The conferees took the seats arranged about Quezon’s bed. Quezon looked like the seasoned poker player that he was as he regarded his guests.

Judge Rosenman delivered a message from Roosevelt saying that Philippine independence would be granted after the Japs were driven out of the islands. It further mentioned that military air and naval bases would be retained in the Philippines, after the war.

Stimson added: “My greatest concern here is that I am worried that this immediate independence will have an adverse effect on the Filipinos.”

Quezon snapped: “When the question is about the effect of independence on the Filipinos, I am the man qualified to know that. More than any American or Filipino, I know the desires of my people. And besides, why should the element of Japanese presence in the Philippines be considered when, even if the war outlasts the year 1946, we shall be independent just the same, Japs or no Japs?”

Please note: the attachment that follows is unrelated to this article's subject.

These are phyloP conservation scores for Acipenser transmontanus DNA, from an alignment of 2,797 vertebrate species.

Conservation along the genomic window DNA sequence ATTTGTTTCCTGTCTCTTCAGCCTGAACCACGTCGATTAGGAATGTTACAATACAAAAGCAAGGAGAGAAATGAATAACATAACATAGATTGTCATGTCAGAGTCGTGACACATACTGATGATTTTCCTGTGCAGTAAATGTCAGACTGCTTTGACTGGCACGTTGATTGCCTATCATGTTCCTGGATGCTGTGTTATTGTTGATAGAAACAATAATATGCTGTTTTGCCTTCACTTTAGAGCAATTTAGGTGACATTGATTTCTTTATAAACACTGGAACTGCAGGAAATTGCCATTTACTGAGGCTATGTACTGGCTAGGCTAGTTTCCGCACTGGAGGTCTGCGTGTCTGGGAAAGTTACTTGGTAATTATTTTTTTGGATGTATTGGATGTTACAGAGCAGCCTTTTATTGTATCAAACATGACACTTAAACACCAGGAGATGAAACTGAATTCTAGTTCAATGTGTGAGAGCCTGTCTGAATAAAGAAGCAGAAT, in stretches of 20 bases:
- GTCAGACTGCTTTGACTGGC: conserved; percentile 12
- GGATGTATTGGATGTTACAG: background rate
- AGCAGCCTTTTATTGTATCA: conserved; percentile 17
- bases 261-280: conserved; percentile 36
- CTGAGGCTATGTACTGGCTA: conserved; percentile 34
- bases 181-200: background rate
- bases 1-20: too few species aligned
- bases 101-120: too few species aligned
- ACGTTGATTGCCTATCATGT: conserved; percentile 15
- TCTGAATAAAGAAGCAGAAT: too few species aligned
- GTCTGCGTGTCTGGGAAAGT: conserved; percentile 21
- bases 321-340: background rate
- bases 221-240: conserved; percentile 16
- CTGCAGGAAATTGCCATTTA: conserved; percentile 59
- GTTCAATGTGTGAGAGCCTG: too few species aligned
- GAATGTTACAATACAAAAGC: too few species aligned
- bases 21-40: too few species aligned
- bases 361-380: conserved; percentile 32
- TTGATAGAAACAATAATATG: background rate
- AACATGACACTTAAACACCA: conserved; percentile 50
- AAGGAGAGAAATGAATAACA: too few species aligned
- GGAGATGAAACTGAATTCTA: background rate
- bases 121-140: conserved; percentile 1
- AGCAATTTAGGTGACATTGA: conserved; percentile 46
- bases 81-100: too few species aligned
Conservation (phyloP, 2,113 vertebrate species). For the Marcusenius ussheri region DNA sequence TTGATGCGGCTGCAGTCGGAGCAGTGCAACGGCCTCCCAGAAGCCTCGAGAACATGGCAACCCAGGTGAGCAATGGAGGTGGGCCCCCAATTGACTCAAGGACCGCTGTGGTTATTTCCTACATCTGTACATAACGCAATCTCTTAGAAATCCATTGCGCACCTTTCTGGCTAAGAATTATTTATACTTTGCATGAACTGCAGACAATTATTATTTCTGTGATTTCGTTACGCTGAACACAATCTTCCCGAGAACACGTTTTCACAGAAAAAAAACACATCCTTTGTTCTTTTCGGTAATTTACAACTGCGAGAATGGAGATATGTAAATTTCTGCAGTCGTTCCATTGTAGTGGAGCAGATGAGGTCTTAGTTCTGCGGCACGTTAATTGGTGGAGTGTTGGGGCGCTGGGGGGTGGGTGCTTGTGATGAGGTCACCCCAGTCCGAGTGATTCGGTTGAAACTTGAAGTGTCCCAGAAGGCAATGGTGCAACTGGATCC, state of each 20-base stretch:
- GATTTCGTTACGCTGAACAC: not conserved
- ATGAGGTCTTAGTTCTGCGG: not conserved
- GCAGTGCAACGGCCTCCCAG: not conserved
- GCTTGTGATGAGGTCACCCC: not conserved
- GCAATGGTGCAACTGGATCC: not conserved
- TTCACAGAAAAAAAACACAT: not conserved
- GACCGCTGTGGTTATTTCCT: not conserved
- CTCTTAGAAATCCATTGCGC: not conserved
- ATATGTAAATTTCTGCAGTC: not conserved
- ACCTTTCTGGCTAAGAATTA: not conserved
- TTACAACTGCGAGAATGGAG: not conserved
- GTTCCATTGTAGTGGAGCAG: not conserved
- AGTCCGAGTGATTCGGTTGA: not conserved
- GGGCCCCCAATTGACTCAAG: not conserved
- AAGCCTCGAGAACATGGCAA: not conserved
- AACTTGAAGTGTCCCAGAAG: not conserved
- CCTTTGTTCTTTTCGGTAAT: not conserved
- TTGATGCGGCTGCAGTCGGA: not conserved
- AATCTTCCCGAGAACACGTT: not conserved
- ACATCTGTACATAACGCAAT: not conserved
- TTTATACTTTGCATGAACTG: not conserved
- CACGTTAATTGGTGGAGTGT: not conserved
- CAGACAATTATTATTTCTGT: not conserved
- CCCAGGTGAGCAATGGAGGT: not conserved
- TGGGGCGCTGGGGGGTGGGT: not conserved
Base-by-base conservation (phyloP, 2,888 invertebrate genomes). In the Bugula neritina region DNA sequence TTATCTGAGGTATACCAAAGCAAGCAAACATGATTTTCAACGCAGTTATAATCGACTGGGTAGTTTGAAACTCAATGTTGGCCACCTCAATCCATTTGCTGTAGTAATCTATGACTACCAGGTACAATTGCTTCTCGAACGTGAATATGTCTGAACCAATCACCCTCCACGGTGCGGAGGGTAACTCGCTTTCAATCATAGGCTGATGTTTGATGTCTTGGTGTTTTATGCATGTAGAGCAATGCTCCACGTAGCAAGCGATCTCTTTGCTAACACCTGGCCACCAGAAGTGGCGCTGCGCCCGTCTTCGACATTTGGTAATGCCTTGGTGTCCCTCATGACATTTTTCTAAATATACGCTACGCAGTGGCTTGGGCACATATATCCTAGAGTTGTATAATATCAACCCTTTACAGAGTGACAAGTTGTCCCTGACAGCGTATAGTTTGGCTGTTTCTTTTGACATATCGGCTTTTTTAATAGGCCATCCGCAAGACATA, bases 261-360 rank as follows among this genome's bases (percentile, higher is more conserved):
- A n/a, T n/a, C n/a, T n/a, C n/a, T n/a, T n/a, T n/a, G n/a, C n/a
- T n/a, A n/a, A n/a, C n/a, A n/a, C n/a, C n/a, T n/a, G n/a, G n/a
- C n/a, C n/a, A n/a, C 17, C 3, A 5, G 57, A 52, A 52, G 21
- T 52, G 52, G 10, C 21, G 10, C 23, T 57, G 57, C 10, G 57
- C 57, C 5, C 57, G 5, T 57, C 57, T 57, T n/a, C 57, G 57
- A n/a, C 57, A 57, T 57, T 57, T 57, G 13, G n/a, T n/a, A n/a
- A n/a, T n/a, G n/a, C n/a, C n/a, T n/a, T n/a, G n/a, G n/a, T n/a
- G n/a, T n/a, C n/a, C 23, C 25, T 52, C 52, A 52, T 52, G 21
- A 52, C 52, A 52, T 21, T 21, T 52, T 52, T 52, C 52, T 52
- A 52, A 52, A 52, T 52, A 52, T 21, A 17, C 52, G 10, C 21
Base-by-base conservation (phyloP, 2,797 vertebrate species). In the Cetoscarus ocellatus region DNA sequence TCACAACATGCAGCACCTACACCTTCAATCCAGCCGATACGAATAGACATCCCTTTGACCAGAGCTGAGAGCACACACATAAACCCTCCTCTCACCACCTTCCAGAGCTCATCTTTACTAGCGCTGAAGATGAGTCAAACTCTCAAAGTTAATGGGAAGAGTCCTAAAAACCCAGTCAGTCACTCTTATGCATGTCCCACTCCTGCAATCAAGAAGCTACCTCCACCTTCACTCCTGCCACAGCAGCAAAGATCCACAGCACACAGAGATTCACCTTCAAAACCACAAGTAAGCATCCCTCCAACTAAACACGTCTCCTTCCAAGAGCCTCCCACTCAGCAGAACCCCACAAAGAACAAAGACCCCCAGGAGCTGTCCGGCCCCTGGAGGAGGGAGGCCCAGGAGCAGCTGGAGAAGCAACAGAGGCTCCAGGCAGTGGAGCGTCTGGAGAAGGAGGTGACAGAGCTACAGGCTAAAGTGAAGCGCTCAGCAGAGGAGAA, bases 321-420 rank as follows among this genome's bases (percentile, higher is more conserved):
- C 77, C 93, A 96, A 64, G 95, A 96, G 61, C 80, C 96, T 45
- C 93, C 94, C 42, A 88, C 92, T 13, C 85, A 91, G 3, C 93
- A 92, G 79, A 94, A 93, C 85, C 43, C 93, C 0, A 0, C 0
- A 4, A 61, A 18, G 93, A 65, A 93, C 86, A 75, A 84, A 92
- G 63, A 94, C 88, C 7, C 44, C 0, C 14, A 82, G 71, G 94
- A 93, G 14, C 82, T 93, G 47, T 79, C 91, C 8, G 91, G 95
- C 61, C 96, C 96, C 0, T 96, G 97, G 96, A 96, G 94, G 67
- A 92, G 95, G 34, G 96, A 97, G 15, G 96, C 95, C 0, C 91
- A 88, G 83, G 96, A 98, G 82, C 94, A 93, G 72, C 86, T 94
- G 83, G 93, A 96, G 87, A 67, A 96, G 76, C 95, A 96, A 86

It was Rosenman’s turn to speak. “That is a very important point. Why should we think of the Japs’ presence in the Philippines? If, even with the Japs still in the Philippines, we have to give them their independence, why don’t we give it now?” Apparently, Rosenman was already batting for Quezon.

Then Rosenman added: “What about the military reservations?”

Quezon snapped: “If you yourselves include that provision, the independence of the Philippines will be like that of Manchukuo.”

Quezon’s point was clear and decisive. If the provision for the retention of U.S. bases in the Philippines after her independence was included in the resolution without the consent of the Philippine government, it would be tantamount to having a puppet-style independence.